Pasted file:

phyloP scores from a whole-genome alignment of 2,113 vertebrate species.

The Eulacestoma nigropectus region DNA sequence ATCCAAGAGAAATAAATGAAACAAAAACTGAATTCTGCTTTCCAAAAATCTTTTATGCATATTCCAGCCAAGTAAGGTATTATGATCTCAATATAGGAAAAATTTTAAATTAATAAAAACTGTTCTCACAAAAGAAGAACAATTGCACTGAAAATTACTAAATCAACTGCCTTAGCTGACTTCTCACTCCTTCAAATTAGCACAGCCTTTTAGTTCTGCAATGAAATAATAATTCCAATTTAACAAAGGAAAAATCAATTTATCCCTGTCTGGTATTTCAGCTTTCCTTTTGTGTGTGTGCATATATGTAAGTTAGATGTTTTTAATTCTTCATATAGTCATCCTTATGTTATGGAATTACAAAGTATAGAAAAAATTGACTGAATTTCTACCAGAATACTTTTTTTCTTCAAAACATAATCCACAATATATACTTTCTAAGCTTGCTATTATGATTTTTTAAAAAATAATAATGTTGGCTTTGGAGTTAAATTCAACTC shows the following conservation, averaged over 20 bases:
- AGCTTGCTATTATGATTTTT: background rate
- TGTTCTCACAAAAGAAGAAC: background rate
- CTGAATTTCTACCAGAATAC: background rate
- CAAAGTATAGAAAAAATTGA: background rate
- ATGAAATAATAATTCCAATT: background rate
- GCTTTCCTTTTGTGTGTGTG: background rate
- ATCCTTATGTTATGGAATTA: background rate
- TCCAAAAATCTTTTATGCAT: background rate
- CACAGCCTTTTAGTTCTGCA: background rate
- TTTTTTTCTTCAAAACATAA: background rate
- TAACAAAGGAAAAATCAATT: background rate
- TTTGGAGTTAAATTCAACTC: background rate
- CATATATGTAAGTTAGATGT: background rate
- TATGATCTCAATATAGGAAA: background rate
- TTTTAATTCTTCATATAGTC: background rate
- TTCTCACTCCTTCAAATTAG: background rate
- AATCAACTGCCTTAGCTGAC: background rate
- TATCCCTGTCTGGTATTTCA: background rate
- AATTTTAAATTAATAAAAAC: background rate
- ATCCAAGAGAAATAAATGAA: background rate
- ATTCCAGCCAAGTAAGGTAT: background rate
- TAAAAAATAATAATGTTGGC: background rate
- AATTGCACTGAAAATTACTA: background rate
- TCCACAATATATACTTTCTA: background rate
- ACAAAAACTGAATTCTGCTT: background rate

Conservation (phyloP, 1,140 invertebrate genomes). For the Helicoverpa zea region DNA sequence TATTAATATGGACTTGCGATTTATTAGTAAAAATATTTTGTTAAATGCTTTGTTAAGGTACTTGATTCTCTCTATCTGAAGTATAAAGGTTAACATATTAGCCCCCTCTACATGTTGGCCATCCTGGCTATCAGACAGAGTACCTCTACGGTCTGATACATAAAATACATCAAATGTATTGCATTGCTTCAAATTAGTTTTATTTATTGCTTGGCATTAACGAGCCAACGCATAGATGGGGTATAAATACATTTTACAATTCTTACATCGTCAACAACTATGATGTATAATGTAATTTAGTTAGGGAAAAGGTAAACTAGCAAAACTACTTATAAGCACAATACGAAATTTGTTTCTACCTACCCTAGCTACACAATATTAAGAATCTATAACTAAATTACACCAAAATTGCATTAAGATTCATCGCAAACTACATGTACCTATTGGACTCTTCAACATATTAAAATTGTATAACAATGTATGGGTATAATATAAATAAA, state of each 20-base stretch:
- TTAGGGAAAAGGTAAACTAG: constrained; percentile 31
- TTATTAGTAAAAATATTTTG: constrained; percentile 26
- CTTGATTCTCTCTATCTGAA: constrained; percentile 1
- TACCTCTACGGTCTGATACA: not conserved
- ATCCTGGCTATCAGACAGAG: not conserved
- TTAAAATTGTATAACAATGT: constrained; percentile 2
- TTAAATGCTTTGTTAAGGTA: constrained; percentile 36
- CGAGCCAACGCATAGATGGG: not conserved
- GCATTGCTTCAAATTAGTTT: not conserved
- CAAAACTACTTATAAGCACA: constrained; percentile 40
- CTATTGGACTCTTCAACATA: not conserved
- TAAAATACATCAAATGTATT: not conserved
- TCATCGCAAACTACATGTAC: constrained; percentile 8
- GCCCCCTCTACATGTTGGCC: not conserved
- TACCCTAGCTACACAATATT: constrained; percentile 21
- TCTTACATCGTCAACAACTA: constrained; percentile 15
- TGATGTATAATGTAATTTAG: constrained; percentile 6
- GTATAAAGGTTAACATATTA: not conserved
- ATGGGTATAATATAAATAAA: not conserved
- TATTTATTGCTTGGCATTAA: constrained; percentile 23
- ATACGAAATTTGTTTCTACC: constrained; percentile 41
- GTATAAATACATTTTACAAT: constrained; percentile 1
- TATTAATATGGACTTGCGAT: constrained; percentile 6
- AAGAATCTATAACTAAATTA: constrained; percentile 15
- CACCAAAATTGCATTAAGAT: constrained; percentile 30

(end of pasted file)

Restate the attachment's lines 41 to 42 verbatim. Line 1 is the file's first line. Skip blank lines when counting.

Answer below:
- TCATCGCAAACTACATGTAC: constrained; percentile 8
- GCCCCCTCTACATGTTGGCC: not conserved